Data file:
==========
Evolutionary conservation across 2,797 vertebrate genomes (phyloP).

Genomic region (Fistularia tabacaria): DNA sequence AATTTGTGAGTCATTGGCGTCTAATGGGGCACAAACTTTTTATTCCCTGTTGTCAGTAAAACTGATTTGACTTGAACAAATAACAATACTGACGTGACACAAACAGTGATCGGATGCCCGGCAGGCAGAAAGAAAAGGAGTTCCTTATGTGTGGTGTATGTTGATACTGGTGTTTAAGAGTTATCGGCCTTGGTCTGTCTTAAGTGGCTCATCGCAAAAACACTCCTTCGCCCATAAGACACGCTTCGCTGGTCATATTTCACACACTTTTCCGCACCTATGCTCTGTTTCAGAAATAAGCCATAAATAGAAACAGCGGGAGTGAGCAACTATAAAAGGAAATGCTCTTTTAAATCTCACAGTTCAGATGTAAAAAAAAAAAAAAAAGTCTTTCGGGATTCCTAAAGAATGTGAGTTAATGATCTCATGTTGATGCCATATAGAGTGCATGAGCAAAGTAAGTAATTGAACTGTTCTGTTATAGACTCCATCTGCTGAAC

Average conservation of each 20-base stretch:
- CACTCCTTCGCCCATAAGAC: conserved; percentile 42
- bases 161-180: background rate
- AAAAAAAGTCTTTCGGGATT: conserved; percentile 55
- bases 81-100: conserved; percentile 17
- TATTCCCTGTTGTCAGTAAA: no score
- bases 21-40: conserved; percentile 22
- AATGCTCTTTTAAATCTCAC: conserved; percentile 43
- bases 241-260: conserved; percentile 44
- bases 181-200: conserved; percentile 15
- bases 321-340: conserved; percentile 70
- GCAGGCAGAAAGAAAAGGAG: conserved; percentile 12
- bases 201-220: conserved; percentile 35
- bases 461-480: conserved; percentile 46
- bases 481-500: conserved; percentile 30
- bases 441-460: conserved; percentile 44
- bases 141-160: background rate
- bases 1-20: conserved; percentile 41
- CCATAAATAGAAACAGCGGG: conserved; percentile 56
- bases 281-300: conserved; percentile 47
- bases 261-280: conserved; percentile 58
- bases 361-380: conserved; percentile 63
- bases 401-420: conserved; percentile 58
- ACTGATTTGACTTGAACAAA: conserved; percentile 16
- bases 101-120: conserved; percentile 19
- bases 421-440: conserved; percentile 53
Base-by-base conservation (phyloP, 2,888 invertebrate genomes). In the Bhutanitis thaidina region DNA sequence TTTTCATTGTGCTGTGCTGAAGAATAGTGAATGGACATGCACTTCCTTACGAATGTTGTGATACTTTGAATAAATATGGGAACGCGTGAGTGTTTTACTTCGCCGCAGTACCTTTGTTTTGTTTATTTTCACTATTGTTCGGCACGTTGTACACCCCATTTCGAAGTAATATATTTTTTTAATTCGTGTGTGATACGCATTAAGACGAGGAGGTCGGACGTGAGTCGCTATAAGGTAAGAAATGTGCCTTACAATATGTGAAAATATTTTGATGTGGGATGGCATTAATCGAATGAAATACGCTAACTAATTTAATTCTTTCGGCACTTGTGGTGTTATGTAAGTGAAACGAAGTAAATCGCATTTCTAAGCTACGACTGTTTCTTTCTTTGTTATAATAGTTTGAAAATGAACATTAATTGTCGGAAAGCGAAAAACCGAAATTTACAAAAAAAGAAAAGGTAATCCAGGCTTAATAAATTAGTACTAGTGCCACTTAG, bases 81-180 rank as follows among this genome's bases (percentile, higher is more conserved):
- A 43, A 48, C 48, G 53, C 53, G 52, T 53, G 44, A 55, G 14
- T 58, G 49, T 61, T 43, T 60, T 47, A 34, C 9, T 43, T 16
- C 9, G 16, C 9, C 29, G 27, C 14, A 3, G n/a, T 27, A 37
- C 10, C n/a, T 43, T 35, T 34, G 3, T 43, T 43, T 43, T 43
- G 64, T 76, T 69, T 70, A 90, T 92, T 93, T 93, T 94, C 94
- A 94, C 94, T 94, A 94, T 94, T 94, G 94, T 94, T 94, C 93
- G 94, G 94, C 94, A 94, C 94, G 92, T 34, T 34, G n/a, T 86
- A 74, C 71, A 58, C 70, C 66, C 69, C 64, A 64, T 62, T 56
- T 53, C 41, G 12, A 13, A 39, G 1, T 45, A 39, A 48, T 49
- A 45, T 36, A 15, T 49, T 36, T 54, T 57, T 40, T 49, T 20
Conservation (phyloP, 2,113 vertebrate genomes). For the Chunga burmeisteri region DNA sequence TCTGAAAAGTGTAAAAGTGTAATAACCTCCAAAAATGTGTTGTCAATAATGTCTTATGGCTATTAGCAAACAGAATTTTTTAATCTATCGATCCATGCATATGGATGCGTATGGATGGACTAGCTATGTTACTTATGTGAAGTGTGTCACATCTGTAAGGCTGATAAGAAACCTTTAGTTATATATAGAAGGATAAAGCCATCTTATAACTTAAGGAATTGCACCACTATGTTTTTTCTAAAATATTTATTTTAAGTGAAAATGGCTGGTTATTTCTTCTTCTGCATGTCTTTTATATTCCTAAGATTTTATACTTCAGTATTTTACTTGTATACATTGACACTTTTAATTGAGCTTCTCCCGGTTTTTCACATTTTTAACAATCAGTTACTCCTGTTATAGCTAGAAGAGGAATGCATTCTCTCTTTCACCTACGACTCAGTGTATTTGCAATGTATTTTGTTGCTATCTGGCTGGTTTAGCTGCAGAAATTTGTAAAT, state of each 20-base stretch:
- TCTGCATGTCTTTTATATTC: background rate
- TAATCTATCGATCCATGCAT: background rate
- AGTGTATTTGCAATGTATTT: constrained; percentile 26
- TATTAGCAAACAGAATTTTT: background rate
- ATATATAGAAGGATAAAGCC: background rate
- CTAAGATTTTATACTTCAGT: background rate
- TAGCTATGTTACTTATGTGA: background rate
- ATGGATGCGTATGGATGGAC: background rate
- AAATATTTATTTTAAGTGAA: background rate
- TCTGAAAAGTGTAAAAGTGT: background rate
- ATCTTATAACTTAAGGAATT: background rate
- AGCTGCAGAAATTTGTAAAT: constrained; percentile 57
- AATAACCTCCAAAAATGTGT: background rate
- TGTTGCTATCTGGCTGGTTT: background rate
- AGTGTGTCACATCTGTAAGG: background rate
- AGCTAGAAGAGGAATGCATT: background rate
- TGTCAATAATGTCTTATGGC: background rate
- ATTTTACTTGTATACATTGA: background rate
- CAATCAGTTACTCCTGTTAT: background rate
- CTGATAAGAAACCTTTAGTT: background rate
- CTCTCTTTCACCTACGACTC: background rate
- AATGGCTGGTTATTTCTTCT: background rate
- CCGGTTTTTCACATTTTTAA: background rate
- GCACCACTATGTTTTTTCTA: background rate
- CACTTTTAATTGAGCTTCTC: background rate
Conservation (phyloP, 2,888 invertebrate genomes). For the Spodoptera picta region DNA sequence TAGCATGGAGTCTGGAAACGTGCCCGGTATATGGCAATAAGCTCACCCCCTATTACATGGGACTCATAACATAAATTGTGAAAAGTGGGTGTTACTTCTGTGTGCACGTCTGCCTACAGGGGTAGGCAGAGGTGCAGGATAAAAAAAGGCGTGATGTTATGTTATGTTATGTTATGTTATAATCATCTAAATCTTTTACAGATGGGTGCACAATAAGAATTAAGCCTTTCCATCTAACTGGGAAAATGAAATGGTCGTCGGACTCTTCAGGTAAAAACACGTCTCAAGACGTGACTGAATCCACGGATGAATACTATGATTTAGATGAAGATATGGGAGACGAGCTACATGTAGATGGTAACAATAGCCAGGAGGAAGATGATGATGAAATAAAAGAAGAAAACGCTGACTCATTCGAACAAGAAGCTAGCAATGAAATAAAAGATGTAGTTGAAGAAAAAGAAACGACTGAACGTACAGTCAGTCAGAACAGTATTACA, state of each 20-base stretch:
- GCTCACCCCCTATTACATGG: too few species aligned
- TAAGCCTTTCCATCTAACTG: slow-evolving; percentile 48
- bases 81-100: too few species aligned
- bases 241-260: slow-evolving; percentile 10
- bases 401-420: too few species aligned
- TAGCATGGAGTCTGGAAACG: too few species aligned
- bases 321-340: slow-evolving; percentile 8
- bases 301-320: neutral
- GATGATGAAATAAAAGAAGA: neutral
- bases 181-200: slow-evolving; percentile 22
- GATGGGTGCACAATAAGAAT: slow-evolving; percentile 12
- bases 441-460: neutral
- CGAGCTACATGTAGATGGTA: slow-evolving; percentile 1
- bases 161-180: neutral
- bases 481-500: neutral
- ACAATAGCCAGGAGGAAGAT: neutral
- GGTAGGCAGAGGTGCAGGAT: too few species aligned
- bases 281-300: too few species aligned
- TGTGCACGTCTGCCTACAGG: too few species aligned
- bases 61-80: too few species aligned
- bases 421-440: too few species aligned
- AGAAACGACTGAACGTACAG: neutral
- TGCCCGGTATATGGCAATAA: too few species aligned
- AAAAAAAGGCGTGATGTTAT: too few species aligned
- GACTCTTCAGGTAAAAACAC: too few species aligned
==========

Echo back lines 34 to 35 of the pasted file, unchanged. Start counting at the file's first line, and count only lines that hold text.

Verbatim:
- G 64, T 76, T 69, T 70, A 90, T 92, T 93, T 93, T 94, C 94
- A 94, C 94, T 94, A 94, T 94, T 94, G 94, T 94, T 94, C 93